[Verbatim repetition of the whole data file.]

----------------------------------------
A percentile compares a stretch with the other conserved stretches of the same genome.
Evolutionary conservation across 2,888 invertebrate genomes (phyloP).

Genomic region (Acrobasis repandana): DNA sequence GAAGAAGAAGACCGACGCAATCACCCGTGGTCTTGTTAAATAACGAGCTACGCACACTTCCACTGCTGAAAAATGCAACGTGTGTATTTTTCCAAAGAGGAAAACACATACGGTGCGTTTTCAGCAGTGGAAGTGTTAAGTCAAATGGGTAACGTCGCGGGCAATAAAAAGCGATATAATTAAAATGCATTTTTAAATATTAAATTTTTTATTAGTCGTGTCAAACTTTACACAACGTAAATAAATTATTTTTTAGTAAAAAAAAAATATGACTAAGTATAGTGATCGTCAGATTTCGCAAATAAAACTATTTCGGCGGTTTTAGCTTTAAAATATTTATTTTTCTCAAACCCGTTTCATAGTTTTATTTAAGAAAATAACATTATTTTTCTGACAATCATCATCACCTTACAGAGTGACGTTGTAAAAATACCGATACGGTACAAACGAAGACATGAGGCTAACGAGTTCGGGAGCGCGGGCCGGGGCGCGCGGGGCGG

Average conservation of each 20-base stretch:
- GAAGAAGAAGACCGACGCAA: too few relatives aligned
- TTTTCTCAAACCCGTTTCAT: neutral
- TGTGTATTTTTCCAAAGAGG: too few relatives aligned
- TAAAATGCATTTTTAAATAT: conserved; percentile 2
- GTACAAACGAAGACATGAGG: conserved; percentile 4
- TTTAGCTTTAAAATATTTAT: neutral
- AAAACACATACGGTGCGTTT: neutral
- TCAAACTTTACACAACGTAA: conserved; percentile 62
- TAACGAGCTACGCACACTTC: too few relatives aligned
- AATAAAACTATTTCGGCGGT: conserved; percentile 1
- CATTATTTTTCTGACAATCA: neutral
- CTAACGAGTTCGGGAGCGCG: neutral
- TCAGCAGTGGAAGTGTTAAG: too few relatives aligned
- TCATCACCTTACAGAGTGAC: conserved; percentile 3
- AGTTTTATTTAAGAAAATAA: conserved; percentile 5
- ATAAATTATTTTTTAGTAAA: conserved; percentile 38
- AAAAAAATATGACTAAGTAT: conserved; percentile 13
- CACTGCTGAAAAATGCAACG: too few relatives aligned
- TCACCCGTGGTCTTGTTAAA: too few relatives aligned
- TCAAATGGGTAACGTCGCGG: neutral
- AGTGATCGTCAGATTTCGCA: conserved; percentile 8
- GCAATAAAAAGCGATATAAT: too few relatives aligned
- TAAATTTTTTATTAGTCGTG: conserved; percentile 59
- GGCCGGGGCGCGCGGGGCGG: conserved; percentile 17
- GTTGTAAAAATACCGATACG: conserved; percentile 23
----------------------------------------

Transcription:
A percentile compares a stretch with the other conserved stretches of the same genome.
Evolutionary conservation across 2,888 invertebrate genomes (phyloP).

Genomic region (Acrobasis repandana): DNA sequence GAAGAAGAAGACCGACGCAATCACCCGTGGTCTTGTTAAATAACGAGCTACGCACACTTCCACTGCTGAAAAATGCAACGTGTGTATTTTTCCAAAGAGGAAAACACATACGGTGCGTTTTCAGCAGTGGAAGTGTTAAGTCAAATGGGTAACGTCGCGGGCAATAAAAAGCGATATAATTAAAATGCATTTTTAAATATTAAATTTTTTATTAGTCGTGTCAAACTTTACACAACGTAAATAAATTATTTTTTAGTAAAAAAAAAATATGACTAAGTATAGTGATCGTCAGATTTCGCAAATAAAACTATTTCGGCGGTTTTAGCTTTAAAATATTTATTTTTCTCAAACCCGTTTCATAGTTTTATTTAAGAAAATAACATTATTTTTCTGACAATCATCATCACCTTACAGAGTGACGTTGTAAAAATACCGATACGGTACAAACGAAGACATGAGGCTAACGAGTTCGGGAGCGCGGGCCGGGGCGCGCGGGGCGG

Average conservation of each 20-base stretch:
- GAAGAAGAAGACCGACGCAA: too few relatives aligned
- TTTTCTCAAACCCGTTTCAT: neutral
- TGTGTATTTTTCCAAAGAGG: too few relatives aligned
- TAAAATGCATTTTTAAATAT: conserved; percentile 2
- GTACAAACGAAGACATGAGG: conserved; percentile 4
- TTTAGCTTTAAAATATTTAT: neutral
- AAAACACATACGGTGCGTTT: neutral
- TCAAACTTTACACAACGTAA: conserved; percentile 62
- TAACGAGCTACGCACACTTC: too few relatives aligned
- AATAAAACTATTTCGGCGGT: conserved; percentile 1
- CATTATTTTTCTGACAATCA: neutral
- CTAACGAGTTCGGGAGCGCG: neutral
- TCAGCAGTGGAAGTGTTAAG: too few relatives aligned
- TCATCACCTTACAGAGTGAC: conserved; percentile 3
- AGTTTTATTTAAGAAAATAA: conserved; percentile 5
- ATAAATTATTTTTTAGTAAA: conserved; percentile 38
- AAAAAAATATGACTAAGTAT: conserved; percentile 13
- CACTGCTGAAAAATGCAACG: too few relatives aligned
- TCACCCGTGGTCTTGTTAAA: too few relatives aligned
- TCAAATGGGTAACGTCGCGG: neutral
- AGTGATCGTCAGATTTCGCA: conserved; percentile 8
- GCAATAAAAAGCGATATAAT: too few relatives aligned
- TAAATTTTTTATTAGTCGTG: conserved; percentile 59
- GGCCGGGGCGCGCGGGGCGG: conserved; percentile 17
- GTTGTAAAAATACCGATACG: conserved; percentile 23